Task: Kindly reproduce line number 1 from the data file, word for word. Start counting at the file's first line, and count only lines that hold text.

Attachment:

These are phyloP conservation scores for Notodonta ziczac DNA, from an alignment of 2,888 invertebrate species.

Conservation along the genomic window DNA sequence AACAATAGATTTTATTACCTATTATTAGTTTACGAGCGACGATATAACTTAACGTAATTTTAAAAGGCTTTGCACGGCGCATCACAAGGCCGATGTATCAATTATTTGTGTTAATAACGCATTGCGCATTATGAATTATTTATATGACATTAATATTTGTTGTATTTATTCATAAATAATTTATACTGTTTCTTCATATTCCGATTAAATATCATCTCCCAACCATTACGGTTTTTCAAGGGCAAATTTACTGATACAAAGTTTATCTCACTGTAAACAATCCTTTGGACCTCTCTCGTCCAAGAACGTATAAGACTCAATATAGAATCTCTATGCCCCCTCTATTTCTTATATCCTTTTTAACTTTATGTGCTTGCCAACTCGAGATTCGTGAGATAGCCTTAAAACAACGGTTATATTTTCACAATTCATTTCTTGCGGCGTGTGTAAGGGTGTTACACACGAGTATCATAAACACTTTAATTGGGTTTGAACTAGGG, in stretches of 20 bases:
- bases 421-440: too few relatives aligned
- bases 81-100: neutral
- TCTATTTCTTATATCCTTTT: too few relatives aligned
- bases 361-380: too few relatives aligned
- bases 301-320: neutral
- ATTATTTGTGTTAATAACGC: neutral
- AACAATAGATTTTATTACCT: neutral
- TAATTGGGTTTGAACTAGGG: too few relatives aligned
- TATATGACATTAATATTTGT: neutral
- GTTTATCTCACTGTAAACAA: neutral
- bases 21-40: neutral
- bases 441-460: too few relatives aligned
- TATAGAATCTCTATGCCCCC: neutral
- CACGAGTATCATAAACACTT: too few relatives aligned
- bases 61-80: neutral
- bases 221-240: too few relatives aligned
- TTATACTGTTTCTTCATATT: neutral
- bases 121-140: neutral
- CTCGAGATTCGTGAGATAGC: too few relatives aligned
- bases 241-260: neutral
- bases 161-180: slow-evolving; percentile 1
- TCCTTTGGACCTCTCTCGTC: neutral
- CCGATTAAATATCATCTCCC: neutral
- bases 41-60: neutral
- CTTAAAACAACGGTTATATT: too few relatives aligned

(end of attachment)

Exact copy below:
These are phyloP conservation scores for Notodonta ziczac DNA, from an alignment of 2,888 invertebrate species.